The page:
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November 13th, 2012, 18:42
For me crowdfunding is a completely new era for cRPG gaming. It opened the road for RPGs both good looking and hardcore at the same time. I have backed 14 projects so far and large part of my money that I reserve for gaming goes to crowdfunding projects. I know that I canít play them immediately. But Iím more than happy, because I have something that I didnít have one year ago: hope for the future of cRPGs

Before crowdfunding era, single player RPG making has divided into two separate ways. Thereíre big budgeted AAA titles that have action gameplay, shiny graphics and much cinematics. And indie RPGs with strong loyalty into the roots of RPGs, but lack of enough presentation, graphics etc. Middle sized RPG development has died at the beginning of 2000s. Iím a great fan of Infinity Engine games, Fallout 1-2, Arcanum, ToEE, Wizardry 8, Might &Magic 6-8. But as we all know well games in the veins of these games from big publishers are impossible. Indie developers can provide these game mechanics, but they are mostly failing at presentation.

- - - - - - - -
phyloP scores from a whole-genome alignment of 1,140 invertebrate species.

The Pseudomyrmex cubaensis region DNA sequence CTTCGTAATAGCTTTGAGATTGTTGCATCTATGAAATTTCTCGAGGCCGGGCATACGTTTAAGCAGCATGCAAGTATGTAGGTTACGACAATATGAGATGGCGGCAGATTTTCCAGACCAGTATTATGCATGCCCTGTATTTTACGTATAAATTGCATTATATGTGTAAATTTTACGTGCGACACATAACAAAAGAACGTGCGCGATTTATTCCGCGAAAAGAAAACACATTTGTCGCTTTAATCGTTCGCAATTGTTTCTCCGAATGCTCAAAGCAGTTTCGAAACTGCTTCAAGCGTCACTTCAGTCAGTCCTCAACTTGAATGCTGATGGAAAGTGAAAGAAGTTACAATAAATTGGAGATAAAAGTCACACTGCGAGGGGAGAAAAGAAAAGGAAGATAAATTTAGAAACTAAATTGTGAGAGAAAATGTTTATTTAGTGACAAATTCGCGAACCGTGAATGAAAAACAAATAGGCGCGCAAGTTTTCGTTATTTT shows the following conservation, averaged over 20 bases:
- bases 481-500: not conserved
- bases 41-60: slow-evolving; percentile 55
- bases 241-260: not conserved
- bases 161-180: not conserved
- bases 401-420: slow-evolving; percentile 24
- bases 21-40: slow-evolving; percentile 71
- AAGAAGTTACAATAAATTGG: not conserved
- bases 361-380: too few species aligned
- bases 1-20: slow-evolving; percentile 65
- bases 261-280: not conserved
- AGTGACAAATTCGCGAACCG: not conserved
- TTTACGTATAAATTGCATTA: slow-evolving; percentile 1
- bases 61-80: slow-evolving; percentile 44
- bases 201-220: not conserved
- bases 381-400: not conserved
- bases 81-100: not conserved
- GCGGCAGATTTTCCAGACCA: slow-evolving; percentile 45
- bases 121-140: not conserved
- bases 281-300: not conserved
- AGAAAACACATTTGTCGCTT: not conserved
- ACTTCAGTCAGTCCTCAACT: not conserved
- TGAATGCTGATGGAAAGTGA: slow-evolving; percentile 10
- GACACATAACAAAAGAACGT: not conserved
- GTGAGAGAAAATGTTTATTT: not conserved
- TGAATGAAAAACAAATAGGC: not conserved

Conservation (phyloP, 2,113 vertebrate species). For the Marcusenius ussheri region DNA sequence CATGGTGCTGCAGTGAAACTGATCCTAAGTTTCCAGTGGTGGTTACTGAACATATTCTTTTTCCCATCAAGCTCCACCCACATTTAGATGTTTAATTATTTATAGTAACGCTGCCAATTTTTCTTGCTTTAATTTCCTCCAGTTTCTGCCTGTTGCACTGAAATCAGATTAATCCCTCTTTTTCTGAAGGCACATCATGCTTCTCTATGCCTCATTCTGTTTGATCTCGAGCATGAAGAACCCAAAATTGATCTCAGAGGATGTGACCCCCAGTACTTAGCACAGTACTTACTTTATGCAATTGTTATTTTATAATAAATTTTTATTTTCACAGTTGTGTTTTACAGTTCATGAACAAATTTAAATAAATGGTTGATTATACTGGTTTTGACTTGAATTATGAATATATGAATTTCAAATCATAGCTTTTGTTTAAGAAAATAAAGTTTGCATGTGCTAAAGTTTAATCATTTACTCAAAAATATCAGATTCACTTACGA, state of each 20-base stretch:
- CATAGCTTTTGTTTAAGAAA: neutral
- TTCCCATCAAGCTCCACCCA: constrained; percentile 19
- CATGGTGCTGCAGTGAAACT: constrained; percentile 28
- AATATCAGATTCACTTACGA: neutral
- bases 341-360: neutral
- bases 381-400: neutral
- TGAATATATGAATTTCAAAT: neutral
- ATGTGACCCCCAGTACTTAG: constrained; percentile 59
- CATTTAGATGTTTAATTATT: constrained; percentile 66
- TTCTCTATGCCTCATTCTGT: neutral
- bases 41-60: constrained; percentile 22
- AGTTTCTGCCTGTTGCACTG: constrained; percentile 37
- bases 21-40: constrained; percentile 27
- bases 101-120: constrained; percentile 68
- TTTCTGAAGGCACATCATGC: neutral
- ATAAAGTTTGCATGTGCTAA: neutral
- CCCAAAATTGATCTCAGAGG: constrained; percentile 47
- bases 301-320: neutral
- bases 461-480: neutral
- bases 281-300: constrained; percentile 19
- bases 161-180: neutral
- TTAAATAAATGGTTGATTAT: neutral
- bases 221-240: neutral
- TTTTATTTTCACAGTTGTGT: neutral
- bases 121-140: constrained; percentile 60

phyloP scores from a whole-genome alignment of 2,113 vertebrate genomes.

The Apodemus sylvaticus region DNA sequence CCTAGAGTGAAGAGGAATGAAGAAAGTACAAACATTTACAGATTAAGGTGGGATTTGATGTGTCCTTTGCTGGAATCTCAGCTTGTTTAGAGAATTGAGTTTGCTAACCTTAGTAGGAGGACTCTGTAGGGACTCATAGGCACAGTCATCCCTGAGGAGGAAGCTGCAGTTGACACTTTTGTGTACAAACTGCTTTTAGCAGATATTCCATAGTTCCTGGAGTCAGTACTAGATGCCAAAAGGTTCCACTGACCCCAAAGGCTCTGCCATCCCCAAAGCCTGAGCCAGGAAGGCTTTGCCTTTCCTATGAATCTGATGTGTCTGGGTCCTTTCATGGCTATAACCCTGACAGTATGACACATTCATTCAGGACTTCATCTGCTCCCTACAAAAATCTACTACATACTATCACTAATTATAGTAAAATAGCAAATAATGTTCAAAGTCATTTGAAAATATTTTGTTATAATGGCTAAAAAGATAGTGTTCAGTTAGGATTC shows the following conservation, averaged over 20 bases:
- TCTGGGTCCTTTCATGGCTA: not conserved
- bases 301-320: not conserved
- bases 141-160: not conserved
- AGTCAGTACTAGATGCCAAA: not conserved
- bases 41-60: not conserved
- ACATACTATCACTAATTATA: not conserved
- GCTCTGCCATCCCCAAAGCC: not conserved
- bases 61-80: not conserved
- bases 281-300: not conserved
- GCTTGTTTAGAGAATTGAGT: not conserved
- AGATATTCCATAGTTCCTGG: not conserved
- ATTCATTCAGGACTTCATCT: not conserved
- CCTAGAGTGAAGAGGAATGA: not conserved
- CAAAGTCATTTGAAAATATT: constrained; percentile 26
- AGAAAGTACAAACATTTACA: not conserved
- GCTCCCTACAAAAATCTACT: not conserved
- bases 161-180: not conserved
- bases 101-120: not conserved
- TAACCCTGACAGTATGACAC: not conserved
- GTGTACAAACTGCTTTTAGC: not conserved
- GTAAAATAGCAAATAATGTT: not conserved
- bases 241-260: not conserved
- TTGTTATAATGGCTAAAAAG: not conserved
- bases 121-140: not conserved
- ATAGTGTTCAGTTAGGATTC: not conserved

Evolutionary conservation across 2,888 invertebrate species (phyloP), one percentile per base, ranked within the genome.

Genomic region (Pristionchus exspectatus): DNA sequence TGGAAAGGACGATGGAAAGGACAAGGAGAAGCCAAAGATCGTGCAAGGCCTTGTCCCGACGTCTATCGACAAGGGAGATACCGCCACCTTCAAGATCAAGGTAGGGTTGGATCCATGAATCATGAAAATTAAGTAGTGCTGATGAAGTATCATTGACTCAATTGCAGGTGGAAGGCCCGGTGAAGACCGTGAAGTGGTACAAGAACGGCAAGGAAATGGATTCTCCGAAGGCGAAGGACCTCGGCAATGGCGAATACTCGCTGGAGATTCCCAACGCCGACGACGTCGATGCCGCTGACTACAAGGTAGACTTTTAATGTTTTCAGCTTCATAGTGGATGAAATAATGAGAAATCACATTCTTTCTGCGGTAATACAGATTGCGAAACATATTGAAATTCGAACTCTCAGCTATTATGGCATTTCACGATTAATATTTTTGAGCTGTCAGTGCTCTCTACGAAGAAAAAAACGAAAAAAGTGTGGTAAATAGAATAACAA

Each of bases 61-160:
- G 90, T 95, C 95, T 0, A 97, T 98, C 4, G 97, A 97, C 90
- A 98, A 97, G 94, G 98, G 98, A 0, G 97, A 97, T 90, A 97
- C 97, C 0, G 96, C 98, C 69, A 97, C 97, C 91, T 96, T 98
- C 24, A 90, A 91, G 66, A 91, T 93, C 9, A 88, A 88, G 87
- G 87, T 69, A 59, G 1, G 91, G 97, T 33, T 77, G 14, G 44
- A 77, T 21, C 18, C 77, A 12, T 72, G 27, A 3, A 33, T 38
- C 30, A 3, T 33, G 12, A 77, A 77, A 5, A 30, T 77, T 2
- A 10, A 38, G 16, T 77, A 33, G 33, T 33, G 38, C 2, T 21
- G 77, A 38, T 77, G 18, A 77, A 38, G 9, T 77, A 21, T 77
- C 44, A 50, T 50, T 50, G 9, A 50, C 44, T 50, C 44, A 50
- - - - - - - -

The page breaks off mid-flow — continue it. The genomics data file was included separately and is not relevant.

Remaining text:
Crowdfunding provided fresh blood for the market. And it has many advantages. With this system many independent companies like Obsidian, Inxile or Double Fine can make games that we hardcore gamers wanted, rather than publishersí PR guys wanted. Many great developers of the past either work at big companies to earn money or completely abandoned game development. Now crowdfunding gives them a chance to return to the scene.

But thereíre also disadvantages. In order to make a middle budgeted RPG game you have to collect 500.000-1.000.000 $. And to collect this money either you must be a somewhat famous developer or you have a popular license in your possession(even this isnít enough in some cases). *Itís nearly impossible for a non-famous developer to succeed at collecting that amount of money. So many potential has been wasting.

"Light thinks it travels faster than anything but it is wrong. No matter how fast light travels, it finds the darkness has always got there first, and is waiting for it."
Terry Pratchett, Reaper Man
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